A Little About the Baddour Center and Music Therapy

Although many of you who read my blog posts may already be established music therapy professionals, interns, or students, a lot of you may have no idea what music therapy or the Baddour Center is. It seems that no matter where I go or who I speak with, when I say ” I’m a music therapy intern at the Baddour Center”, the response is either a blank stare followed by ” Oh….neat!”, or “What is music therapy? What is the Baddour Center?” So in this post, I will answer a few questions that I get often in hopes that you will know a little more about my internship and future profession.

1. What is music therapy?

For some reason, I am temporarily stumped when asked this question, even though it’s the question I get asked the most! The American Music Therapy Association defines music therapy as ” the clinical and evidence-based use of music interventions to accomplish individualized goals within a therapeutic relationship by a credentialed professional who has completed an approved music therapy program.” It is a valid healthcare profession, and there’s TONS of scientific studies proving its effectiveness (exciting, right!?). When asked this question, I usually say something along the lines of “although it sounds like I teach music, I help others reach non-musical goals using a variety of musical methods.” I usually follow that with an example, such as using the Hokey Pokey to teach the difference between left and right. There is a need for music therapy in all kinds of populations, from children with communication disorders to senior citizens in a nursing home. The wonderful thing about music therapy is its adaptability.

2. What is The Baddour Center?

The Baddour Center is a residential community for adults with a diagnosis of mild to moderate intellectual disabilities. It is private (meaning NO government funding) and non-profit, serving more than 150 adults from all over the country. The residents have opportunities to work, participate in various community activities (my department), and receive services that help each individual reach his/her fullest and brightest potential. The Baddour Center is “committed to giving men and women the opportunity for lives of dignity, joy and hope. Through the dedication and support of family and friends, residents accomplish goals, enjoy lifelong friendships, and realize their greatest potential in every area of life.”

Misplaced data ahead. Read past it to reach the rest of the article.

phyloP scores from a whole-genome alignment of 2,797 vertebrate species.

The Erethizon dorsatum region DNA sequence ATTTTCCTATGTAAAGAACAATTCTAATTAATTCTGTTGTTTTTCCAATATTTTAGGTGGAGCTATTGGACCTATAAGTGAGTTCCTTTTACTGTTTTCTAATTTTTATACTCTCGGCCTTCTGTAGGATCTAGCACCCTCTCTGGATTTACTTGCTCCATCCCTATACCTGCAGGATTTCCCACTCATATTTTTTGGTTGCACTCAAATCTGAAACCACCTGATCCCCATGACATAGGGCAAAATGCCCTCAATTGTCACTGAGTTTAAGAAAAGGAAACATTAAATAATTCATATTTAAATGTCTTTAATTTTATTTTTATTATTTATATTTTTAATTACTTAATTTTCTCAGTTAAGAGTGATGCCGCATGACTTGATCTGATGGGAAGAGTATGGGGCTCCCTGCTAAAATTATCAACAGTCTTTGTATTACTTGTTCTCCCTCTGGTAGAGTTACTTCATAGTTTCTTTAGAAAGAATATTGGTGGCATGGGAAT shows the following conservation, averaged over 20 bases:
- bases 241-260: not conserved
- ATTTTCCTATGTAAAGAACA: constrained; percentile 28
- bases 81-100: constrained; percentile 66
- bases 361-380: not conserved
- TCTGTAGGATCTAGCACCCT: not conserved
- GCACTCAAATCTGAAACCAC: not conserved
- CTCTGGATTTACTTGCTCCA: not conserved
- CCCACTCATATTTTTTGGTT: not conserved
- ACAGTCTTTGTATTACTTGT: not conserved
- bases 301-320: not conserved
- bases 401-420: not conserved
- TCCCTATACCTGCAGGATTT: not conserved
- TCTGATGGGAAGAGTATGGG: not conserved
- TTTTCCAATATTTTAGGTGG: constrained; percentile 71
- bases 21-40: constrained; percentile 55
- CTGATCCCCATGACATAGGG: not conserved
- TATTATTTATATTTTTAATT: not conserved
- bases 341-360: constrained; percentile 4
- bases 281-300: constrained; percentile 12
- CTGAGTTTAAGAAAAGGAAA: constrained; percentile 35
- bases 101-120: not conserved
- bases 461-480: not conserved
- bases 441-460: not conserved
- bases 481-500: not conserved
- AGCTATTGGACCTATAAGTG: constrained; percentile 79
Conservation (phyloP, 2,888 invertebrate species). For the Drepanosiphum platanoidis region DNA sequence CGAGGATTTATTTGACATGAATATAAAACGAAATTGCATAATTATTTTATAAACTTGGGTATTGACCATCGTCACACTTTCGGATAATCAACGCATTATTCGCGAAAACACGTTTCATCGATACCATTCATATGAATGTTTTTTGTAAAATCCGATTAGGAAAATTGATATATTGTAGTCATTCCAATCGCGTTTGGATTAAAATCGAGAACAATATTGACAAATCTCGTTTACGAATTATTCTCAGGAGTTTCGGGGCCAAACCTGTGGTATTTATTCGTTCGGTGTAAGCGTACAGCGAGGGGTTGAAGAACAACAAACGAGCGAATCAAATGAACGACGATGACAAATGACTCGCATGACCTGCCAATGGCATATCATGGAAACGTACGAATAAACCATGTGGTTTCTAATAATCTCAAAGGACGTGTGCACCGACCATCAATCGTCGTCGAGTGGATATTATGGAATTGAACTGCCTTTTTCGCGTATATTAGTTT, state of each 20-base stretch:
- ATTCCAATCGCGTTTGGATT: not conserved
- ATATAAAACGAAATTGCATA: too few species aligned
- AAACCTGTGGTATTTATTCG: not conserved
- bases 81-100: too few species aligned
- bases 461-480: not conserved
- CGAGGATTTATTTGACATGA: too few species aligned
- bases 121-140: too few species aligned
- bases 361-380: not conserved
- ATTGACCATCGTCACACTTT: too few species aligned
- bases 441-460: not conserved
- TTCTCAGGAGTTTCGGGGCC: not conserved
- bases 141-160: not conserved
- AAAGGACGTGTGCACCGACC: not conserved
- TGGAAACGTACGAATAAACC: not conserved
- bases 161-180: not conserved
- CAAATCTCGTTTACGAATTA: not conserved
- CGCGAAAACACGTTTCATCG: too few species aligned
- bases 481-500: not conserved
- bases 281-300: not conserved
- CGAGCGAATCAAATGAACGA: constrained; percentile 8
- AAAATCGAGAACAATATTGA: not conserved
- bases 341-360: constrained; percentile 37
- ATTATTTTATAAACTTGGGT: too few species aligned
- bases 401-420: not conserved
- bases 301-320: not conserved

3. What will you be doing at The Baddour Center?

As the music therapy intern, I will have many opportunities to utilize the performing and creative arts to help the residents reach their goals of personal growth. I will get to choreograph dance routines, help with art projects, lead group games and activities, work with Baddour’s travelling choir The Miracles, help with the Spring play, and eventually have a full caseload of residents for individual music therapy sessions. The Baddour Center employs the Person Centered Planning approach, which means that each individual’s goals, strengths, and needs are put as Priority #1. What this means for the Music Therapy department at TBC is that we see what the residents want for themselves, then use music to help them achieve their goals. Music therapy is not forced, nor is it trying to “fix” an individual’s weakness. It is looking at what he/she is good at, then giving him/her the opportunity to grow and shine!

4. What is an intellectual disability?

“Intellectual disability” is the term formally known as “mentally retarted”. As society has changed, so must the term for the developmental disability. Persons with intellectual disabilities have a lower than average I.Q. score and difficulties with adaptive behavior skills. This can be a result of birth defects, environmental factors, mutation in certain genes, and other contributing factors. The diagnoses are mild, moderate, severe, and profound based on I.Q. and abilities to adapt behaviorally.The Baddour Center is for persons with a diagnosis of mild and moderate intellectual disabilities. Some diagnoses represented at TBC are Down syndrome, William’s syndrome, Fragile X syndrome, Autism, and other developmental disabilities.

5. How long will you be at TBC? What are your plans after?

I will be at Baddour until the end of June. AMTA requires that all music therapy students undergo a six-month clinical internship upon graduation. I will graduate from William Carey in August 2013, probably take a month or so to prepare for the board exam, pass the CBMT exam (hopefully!), then become Katelyn Farris, MT-BC. Grad school is definitely in my future, but I am not sure exactly when and where. I would love to get at least a year of experience as a practicing music therapist before I decide what field of graduate music therapy I want to pursue.

Hopefully I have answered some of your questions. Please feel free to ask me anything at katelynfarris@mail.com. If you would like more information on The Baddour Center, music therapy or becoming a music therapist, feel free to ask or visit musictherapy.org or baddour.org.

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One thought on “A Little About the Baddour Center and Music Therapy

  1. I’m incredibly jealous of you =) This is what I want to do. Do you know if you can just have an english/ creative writing undergradute degree to join a program, or do you have to have a music or medical undergrad degree? You may see my blog & think oh my god, she’s such a trucker-mouthed idiot who does ridiculously stupid things. But honestly, music and laughter really are my favorite things in life- as is my compassion for people. I wish you luck! (i’ll probably comment again, since I’m interested in the field.)

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